Sindh unlikely to achieve cotton target

Published June 16, 2021
Out of the total estimated cotton sowing target this year, Sindh was to grow cotton over an area of 0.64 million hectares. — AFP/File
Out of the total estimated cotton sowing target this year, Sindh was to grow cotton over an area of 0.64 million hectares. — AFP/File

ISLAMABAD: The Sindh government on Tuesday informed the Cotton Intervention Price (CIP) meeting that the province was unlikely to achieve the cotton production target owing to water crisis.

Out of the total estimated cotton sowing target this year, Sindh was to grow cotton over an area of 0.64 million hectares. However, a representative of the Sindh Agriculture Department informed the CIP meeting — chaired by Minister for National Food Security and Research Fakhr Imam — that cotton has been grown on 0.533m hectares due to the scarcity of water, hence the sowing target has been lowered.

With Sindh lowering the cotton sowing target, it is unlikely that the country would be able to achieve the estimated target of 10.51m bales of cotton this year set by the government. However, Mr Imam insisted that the cotton production target would be achieved.

In Punjab, out of 1.6m hectares, cotton has been sown on 1.35m hectares. In total, 1.96m hectares of land was sown with cotton in the country against a target of 2.32m hectares. 84 per cent land has been sown with cotton this year in Punjab.

According to official statistics, during 2020-21, cotton crop was cultivated on 2,079 thousand hectares, reflecting a contraction of 17.4pc as compared to last year’s sown area of 2,517 thousand hectares. Production declined by 22.8pc to 7.064m bales against production of 9.148m bales last year.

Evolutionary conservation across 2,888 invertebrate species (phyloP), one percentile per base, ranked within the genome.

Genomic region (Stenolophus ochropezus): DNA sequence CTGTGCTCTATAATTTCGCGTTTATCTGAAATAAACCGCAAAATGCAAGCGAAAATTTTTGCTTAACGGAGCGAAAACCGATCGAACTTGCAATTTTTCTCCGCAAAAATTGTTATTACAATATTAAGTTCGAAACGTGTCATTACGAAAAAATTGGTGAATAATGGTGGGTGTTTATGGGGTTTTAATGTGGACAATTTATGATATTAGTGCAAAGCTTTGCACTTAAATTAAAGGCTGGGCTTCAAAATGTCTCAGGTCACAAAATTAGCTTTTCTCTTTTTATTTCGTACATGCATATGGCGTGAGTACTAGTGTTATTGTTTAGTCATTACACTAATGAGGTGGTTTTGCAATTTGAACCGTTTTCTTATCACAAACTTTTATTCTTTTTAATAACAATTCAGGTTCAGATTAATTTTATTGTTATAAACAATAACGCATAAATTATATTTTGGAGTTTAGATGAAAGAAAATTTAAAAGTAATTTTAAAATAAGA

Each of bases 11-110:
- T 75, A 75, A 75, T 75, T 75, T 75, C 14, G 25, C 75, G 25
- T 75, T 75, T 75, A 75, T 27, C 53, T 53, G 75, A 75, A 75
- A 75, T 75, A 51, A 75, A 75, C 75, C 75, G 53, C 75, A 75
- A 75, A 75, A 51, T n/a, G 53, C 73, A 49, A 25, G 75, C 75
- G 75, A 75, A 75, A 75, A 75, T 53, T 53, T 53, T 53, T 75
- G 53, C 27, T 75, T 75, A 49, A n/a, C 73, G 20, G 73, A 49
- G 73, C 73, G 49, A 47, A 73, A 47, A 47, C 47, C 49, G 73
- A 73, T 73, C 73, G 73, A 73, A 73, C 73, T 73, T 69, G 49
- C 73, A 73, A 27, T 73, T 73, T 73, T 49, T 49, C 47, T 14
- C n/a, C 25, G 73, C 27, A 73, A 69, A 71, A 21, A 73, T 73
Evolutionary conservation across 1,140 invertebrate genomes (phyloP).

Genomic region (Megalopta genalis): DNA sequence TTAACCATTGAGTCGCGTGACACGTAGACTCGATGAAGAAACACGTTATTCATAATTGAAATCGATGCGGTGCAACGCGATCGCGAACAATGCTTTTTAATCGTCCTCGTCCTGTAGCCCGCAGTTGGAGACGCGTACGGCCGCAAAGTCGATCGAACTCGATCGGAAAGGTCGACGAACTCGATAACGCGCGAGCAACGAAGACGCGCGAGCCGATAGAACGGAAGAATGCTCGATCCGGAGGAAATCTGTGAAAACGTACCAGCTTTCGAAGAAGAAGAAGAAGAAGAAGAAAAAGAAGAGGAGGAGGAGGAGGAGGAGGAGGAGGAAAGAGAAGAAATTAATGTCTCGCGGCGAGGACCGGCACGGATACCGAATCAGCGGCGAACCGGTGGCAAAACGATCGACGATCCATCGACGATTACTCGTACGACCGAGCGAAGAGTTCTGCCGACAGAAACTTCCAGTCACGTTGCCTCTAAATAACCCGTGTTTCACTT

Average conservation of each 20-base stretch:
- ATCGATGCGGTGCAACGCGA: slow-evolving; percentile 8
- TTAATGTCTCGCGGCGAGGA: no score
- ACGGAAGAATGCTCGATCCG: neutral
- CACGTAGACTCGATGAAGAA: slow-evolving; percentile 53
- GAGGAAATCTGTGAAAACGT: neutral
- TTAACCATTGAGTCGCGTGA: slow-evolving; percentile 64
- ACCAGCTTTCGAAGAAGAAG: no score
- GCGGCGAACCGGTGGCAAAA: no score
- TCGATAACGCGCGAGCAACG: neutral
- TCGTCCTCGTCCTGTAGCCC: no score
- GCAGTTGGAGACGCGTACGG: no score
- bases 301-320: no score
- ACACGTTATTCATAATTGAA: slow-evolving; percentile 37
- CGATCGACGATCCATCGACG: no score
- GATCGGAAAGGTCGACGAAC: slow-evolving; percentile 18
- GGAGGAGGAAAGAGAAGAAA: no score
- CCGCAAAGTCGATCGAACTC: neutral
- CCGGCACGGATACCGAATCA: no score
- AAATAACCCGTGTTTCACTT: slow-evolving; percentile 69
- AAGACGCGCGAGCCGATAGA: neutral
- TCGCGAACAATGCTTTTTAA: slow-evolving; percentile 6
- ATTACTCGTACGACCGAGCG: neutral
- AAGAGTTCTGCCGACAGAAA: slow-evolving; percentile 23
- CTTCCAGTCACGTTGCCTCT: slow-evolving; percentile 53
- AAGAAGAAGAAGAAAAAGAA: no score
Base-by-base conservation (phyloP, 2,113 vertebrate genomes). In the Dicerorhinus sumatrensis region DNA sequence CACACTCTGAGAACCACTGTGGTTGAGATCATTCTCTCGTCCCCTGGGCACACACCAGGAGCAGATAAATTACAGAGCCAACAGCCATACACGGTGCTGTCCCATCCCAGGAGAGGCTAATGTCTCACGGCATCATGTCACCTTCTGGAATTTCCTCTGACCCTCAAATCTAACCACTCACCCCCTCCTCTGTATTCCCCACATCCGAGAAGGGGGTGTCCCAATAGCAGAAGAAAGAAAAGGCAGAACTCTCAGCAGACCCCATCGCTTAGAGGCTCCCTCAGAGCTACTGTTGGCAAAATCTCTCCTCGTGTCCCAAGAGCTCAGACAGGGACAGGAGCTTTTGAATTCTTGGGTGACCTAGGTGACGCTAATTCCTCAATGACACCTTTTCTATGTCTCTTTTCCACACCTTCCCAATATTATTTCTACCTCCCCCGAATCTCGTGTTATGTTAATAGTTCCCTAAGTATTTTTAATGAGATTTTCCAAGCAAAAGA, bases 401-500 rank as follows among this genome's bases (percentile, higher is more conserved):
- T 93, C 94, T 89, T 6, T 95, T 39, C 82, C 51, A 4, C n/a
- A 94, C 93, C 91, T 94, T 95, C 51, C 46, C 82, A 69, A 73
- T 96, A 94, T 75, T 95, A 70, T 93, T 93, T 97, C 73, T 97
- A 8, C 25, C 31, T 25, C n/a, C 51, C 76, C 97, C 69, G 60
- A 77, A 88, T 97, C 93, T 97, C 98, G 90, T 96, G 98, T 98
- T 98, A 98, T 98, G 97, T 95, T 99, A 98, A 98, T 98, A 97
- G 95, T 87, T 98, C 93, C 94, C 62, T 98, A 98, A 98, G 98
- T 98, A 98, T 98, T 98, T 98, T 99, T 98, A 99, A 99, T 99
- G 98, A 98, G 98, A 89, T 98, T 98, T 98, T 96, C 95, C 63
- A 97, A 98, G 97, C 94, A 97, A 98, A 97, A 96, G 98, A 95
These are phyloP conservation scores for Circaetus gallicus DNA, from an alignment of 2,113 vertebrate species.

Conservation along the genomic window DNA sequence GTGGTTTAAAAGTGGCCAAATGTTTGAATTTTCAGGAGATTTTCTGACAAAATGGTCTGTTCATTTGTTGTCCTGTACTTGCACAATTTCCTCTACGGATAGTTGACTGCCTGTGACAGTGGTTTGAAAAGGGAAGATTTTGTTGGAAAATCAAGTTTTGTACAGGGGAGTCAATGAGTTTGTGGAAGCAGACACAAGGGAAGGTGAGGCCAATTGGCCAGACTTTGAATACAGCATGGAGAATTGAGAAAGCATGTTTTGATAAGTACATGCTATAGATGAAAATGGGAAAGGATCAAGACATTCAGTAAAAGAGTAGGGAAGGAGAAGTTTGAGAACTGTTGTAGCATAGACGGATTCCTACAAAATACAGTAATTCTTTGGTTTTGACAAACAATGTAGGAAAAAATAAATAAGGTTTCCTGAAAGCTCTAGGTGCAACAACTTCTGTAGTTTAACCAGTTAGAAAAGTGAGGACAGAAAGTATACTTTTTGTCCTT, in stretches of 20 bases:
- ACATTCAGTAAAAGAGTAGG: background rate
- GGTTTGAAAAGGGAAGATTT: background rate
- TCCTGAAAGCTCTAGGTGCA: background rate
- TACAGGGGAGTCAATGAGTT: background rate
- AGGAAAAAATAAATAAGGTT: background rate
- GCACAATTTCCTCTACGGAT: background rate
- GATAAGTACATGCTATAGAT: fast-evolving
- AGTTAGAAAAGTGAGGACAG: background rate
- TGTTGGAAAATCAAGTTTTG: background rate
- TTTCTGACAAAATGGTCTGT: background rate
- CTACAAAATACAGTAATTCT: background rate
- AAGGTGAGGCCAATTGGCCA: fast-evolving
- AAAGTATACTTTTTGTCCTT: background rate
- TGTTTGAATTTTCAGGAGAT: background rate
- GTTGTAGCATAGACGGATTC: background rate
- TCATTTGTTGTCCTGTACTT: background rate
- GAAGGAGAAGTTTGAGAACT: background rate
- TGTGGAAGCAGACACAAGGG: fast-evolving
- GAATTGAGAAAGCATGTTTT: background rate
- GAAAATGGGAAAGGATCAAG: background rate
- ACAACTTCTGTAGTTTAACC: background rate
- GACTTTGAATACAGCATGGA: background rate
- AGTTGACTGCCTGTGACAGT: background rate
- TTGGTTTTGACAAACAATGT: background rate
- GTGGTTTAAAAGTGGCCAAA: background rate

Declining cultivated area has reduced production as the crop has lost its competitiveness relative to other major crops, in particular sugarcane. Cotton contributes around 0.6pc to GDP and 3.1pc of the value added in agriculture.

The government is also exploring avenues for growing cotton in Balochistan and Khyber Pakhtunkhwa where pest pressure is low and cotton yields are reportedly higher than traditional areas of Punjab and Sindh. Moreover, organic cotton farming is also going on in Balochistan. All efforts are being made for the timely issuance of subsidy for pesticides, seeds and fertilisers through Kissan cards. For Kharif 2021, certified cotton seed availability is at 43,525 tonnes — the highest in the past four years.

The ministry has initiated an ‘Agriculture Transformation Plan’ including amending relevant laws to fast track release of new cotton varieties with novel technologies. Track and traceability of quality certified seed to farmers has also been initiated so that the impact of interventions can translate at farm level.

In another meeting, Mr Imam met with Prime Minister Imran Khan on Tuesday to brief him about the measures being taken for the revival of livestock sector. The minister also informed PM Khan about the record production of wheat, rice, maize, onion, potato and some pulses.

The prime minister expressed his satisfaction over the measures being taken by the government for the development of agriculture sector and said that all available resources were being mobilised to enhance the production capabilities.

Published in Dawn, June 16th, 2021

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